One parent’s experience using artificial intelligence as a family

Photo of Swazi Kaur, mum of two boys.

Swazi Kaur is a single parent living in Croydon with her two sons, aged 10 and 13. She is a radio presenter and equality officer.

See how her family uses artificial intelligence (AI) in their day-to-day life, and see her advice on keeping children safe.

How do you use AI in daily life?

Like many parents, Swazi Kaur didn’t think that AI was a big part of family life with her two sons. However, once she looked more closely, she was surprised to find how many of the everyday technologies her children use incorporate AI technology.

“Things like Alexa and Siri, we use every day. But it’s also AI in apps like Calm for meditation and Duolingo for languages,” says Swazi.

The children use Alexa for daily questions about animals as well as for their homework. Alexa helps them to research questions or solve complex puzzles and sums.

Learn how to get the most out of voice assistant technology >>

In the evening, both children have used Calm and Alexa for relaxing meditations. “Both of my sons are neurodivergent and have special educational needs, so using these apps for end of day calm down time is really helpful, and they each have their own device in their bedroom,” says Swazi. “It gives them ownership of what they use it for.”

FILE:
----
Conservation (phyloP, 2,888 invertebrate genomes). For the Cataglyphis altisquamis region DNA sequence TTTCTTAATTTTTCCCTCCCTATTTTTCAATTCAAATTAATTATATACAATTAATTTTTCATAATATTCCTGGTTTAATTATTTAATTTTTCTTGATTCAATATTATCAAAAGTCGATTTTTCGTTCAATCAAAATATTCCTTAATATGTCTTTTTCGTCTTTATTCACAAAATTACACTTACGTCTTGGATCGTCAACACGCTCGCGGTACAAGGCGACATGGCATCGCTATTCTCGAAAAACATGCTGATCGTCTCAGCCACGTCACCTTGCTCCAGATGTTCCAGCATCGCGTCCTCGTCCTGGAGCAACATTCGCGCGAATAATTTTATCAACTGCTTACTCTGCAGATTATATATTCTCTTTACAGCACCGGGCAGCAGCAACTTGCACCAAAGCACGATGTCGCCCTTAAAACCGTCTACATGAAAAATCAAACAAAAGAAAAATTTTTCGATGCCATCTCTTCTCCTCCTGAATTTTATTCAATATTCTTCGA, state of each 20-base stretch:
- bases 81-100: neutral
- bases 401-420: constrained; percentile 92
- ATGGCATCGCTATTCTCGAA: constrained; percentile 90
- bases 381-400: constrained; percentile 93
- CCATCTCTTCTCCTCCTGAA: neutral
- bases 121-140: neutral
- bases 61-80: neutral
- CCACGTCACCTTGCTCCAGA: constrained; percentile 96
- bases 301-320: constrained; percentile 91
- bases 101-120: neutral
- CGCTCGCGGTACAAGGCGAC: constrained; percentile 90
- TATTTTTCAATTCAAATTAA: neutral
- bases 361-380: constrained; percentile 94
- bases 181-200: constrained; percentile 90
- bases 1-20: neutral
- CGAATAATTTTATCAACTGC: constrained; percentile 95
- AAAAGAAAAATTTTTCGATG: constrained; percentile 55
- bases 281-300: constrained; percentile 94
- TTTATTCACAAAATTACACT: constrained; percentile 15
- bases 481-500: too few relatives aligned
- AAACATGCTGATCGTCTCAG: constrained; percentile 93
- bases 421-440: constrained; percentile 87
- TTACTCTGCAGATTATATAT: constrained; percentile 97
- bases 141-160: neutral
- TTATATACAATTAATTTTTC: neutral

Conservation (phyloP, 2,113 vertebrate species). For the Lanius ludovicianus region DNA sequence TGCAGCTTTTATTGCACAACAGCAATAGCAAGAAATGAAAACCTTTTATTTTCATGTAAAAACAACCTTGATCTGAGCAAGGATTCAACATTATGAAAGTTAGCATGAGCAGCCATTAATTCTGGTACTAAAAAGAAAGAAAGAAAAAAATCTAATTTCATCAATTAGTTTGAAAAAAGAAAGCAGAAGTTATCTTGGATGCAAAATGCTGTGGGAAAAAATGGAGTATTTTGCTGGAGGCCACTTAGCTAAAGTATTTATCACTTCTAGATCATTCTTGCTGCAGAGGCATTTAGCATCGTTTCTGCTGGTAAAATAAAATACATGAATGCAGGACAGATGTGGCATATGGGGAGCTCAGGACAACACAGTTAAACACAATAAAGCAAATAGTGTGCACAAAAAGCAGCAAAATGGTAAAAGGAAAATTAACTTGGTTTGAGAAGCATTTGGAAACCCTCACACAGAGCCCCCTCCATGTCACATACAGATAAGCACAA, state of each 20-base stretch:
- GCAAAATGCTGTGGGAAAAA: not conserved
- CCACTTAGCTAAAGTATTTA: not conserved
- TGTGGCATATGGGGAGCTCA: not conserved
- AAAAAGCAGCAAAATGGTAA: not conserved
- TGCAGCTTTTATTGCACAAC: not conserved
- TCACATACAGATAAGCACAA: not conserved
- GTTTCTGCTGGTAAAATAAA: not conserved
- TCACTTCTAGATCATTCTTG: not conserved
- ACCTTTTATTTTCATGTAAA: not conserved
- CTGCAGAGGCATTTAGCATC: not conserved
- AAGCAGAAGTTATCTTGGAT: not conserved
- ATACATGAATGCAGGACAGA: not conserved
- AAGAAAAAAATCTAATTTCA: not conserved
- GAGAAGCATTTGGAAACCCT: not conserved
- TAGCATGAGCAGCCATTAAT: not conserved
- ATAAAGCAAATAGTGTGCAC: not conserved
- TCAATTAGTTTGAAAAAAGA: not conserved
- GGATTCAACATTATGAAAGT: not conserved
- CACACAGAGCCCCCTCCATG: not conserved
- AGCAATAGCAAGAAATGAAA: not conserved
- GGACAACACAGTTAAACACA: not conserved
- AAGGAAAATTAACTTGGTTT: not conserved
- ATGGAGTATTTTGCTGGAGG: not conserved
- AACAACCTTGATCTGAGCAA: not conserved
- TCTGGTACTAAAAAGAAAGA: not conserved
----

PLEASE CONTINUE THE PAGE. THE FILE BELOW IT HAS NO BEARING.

Using generative AI for school

Swazi’s eldest son uses ChatGPT to research essay topics online. “He can ask questions and use research to find information,” she says. “We have talked about the limitations of the technology, and that you still need to fact check information that you get on AI apps, and not just assume it’s correct.”

Overall, Swazi says that AI apps are helpful to support learning. For example, Duolingo has been a big help in supporting her son’s secondary school language lessons. To date, the school hasn’t provided any rules or guidance around AI, Swazi says, outside of the general internet policy. She says, “they don’t seem to have updated the policy to look at AI. It just focuses on appropriate sites and usage, but I will be speaking to school, because I think it’s important.”

Suggestions to keep kids safe

Currently, neither boy uses AI in the classroom, which Swazi finds reassuring. “We use parental controls to make sure they’re looking at age-appropriate content, and I keep a watchful eye on what they’re accessing.”

If the boys see something inappropriate, Swazi talks to the boys. “I don’t stand over them as they get older, but those conversations are how I keep them safe. The advice I’d give is to find out how to use settings on phones and devices to ensure you have parental controls, downtime limits and limits on things like apps they can use.”

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